subscribed a cent to the exposition who
'imr not only able but morally bound to
count to Its support liberally. The slock
Kiibscrlptlon.s should be raised to the
million-dollar mark before the ground is
broken for building operation * .
The state oil Inspector's annual report
Is promised for this week. The public-
Is curious to know whether or not it will
show that the Standard Oil company
continues to pay Inspection fees on oils
not Included In tlio law simply for the
purpose of avoiding criticism by The
It may be gratifying to the Hoard of
Fire and Police Commissioners to know
that the police Judge certifies In his an
nual report to the ellleleney and vigi
lance of the police force. Now" let the
board reciprocate by certifying to the
ellleleney and vigilance of the police
judge. ,
The sultan gives It out cold to the
powers that he will never become a
khedlve , although he admits that he may
1m the last of the caliphs. He may be
cither or both of these , and a vl/.ler and
n Janizary and a yashmak thereto , but
ho will still be the lord high executioner
par excellence.
rotor Itlrklmnser now turns up as a
representative Oermau-Aineiican free
ellver democrat. With a commission as
member of the police board , Issued by
those stalwart republicans , Churchill
and Itussell , and the endorsement of his
fellow CJerman-Amerlean free silver
democrats , with whom ho never claims
Kinship excvpt when wanting an olllce ,
1'eter hopes to be able to convince. Gov
ernor Holcomb and the fusion legisla
ture that it Is of the utmost Importance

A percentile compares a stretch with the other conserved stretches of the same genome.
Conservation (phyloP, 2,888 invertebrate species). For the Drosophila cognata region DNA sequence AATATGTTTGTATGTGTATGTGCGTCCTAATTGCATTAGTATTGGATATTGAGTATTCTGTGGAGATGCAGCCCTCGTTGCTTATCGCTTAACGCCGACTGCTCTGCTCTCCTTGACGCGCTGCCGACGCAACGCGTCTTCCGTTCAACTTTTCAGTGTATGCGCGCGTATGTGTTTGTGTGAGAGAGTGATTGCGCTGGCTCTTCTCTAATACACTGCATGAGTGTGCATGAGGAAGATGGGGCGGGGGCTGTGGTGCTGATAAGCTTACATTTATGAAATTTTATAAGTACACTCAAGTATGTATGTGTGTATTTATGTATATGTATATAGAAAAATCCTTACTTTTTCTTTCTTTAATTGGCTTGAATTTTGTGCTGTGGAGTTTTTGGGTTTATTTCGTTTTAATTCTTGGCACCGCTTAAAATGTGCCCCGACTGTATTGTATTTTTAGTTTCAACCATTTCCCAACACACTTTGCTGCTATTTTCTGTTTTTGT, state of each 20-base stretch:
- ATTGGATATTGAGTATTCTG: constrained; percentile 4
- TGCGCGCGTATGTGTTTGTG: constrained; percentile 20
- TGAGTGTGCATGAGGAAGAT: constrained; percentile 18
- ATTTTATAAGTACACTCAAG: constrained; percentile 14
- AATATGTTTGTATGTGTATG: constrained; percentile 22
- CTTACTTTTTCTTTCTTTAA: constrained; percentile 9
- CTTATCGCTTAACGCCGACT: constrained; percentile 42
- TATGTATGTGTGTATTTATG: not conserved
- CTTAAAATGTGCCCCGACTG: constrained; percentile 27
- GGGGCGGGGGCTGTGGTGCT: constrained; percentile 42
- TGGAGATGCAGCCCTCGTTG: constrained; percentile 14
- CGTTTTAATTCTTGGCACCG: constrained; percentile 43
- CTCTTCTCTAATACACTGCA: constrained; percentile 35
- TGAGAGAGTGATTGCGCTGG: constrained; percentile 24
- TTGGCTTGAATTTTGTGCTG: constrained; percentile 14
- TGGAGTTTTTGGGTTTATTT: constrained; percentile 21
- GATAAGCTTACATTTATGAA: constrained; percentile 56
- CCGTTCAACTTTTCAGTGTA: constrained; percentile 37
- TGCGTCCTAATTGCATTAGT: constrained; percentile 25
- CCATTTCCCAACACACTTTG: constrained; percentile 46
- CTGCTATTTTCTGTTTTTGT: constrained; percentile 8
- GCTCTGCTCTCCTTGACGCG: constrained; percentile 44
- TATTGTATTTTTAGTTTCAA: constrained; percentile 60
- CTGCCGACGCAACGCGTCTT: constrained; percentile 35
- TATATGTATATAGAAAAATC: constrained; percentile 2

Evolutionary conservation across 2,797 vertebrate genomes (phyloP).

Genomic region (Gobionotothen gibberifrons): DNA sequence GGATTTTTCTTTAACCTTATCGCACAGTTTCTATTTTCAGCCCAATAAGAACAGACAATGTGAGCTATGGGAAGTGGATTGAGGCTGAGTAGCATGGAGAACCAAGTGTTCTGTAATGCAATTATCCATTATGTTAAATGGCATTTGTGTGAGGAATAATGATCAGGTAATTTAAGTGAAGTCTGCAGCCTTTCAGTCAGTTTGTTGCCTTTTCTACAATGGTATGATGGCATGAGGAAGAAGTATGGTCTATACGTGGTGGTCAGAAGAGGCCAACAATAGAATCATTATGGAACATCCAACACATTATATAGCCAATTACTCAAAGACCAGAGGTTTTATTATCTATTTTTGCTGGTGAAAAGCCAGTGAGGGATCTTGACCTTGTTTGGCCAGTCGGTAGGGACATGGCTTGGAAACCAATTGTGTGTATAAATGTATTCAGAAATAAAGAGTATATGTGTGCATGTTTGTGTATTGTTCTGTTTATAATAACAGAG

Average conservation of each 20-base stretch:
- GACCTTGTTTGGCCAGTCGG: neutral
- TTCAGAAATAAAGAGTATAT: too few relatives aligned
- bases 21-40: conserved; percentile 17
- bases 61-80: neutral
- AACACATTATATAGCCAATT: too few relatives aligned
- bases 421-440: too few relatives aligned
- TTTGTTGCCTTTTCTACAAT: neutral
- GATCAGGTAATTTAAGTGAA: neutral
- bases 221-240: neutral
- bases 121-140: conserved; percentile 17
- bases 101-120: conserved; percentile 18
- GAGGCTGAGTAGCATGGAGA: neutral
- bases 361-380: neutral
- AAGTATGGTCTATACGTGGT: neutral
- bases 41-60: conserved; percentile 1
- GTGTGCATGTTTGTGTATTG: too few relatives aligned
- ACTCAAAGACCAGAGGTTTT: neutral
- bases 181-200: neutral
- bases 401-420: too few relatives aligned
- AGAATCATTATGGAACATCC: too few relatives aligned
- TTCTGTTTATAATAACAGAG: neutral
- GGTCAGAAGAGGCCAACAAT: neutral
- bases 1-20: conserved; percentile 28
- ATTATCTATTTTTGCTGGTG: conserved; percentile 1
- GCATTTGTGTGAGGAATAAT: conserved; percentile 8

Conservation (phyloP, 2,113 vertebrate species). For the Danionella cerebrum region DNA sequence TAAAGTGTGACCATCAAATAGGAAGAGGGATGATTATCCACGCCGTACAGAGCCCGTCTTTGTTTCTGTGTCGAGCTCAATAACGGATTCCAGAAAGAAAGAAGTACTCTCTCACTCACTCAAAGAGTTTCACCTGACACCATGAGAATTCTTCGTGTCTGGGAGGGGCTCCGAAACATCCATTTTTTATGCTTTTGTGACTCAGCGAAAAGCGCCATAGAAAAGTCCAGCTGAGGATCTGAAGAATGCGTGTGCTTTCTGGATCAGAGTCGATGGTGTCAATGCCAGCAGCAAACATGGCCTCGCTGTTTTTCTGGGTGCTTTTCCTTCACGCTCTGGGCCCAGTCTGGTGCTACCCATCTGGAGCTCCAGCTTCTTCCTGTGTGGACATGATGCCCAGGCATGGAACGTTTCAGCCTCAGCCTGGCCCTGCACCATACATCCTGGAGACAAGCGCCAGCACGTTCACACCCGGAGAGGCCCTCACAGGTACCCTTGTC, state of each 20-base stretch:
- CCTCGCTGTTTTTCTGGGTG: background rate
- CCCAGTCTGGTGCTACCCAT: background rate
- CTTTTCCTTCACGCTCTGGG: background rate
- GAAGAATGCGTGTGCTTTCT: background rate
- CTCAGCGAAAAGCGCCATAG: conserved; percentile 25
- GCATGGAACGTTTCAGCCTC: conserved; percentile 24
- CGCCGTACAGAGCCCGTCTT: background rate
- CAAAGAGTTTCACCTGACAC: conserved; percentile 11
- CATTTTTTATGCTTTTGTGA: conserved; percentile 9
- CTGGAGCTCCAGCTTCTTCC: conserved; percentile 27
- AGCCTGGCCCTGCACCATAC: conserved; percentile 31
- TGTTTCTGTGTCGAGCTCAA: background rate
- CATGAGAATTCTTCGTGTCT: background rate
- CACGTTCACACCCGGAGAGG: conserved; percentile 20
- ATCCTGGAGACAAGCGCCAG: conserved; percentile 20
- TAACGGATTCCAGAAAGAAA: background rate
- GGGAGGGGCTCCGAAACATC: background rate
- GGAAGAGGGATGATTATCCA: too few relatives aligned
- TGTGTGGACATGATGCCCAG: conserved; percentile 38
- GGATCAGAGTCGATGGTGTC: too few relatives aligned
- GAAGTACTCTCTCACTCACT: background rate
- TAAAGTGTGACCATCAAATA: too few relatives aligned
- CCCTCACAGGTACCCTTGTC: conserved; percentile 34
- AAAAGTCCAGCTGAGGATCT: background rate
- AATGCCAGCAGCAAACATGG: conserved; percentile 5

to the cause of silver that ho should bo
continued In his Job , whatever may be
done with the police comiultuloii lu\v.
or THE FVNDISO ; / . & .
The decisive defeat of the Pacific rail
road funding bill In the hotmo may safely
bo accepted ns conclusive ngalnwt any
legislation by the present congress ex
tending the debts of the 1'aclllc railroads
to tlio government It Is possible that
the Gear bill , now In the hands of the
senate committee on Pacific railroads ,
will bo reported to the senate , but as It
Is not probable that measure would faro
any better In the house , should It pass
the senate , than the defeated bill , It Is
hardly likely that the senate will be dis
posed to waste any of the brief time of
the present session upon Its considera
tion. Moreover , It Is exceedingly doubt
ful whether a funding bill could bo
pawned In the senate. There Is a strong
opposition to such legislation In that body
which could easily consume the time un > -
tll the close of the session In speaking
against a funding bill and It Is not to bo
doubted that this opposition would avail
Itself of every means at Its command to
defeat such a measure.
It may therefore be concluded that the
action of the house has lulled the funding
scheme so far as the present congress
Is concerned and that It Is finally dis
posed of If the president shall take ac
tion under the authority of the act of
congress of 1887 , charging him with the
duty , under conditions that now exist , of
Instituting Judicial proceedings , Includ
ing foreclosures of the government lien.
In his annual message President Cleve
land said ho had felt Justified In with
holding action under the statute for the
reason that congress has for a number
of years almost constantly had under
consideration various plans for dealing
with the conditions existing between the
Paclllc roads and the government , but he
Intimated an Intention to carry out the
mandate of the law In the event of no
action being taken by congress for a
solution of the problem. The way Is now
open , for executive action and it Is to be
presumed that the president will direct
that judicial proceedings bo Instituted
against the road.
Such a termination of the prolonged will bo entirely welcome to the
people of the west , for whatever the final
settlement It Is hardly possible that It
will be to their disadvantage.
The governor of Maine says that state
will adhere to prohibition. He admits
that there has not been a full realization
of what "the most ardent and enthusi
astic advocates of prohibition prophe
sied and hoped , " but good has been ac